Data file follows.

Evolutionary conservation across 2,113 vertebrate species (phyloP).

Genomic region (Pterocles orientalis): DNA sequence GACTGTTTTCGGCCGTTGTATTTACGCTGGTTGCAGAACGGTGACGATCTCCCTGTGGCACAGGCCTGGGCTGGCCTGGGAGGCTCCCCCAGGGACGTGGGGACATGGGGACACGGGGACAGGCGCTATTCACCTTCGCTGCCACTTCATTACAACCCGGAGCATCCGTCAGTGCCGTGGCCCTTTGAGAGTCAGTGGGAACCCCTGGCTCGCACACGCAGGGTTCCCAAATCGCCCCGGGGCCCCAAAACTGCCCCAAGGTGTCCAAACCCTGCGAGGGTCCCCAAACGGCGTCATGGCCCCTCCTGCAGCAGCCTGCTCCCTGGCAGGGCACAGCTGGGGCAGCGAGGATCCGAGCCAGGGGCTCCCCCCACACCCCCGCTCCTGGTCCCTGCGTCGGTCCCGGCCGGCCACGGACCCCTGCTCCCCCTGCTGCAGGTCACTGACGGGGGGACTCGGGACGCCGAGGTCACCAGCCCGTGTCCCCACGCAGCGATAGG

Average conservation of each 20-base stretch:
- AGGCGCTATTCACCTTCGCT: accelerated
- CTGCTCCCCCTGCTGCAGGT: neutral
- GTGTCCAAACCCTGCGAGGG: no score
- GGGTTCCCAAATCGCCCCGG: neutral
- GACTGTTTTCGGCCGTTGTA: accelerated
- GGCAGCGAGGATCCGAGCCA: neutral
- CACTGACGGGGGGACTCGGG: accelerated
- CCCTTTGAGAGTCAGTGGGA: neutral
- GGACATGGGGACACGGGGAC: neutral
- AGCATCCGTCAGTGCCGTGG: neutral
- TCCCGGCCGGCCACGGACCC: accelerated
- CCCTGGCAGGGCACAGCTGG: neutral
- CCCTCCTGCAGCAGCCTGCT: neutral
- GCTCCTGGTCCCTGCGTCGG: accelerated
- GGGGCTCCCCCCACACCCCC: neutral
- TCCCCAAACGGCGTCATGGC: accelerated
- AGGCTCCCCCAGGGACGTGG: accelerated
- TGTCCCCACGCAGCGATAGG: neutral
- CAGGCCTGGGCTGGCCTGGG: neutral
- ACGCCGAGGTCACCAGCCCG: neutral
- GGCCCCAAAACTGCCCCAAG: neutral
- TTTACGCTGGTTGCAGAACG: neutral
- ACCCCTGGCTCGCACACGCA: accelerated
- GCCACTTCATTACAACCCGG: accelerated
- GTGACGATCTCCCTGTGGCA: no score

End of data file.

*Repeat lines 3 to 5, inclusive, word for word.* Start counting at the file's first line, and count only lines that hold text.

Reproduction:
Average conservation of each 20-base stretch:
- AGGCGCTATTCACCTTCGCT: accelerated
- CTGCTCCCCCTGCTGCAGGT: neutral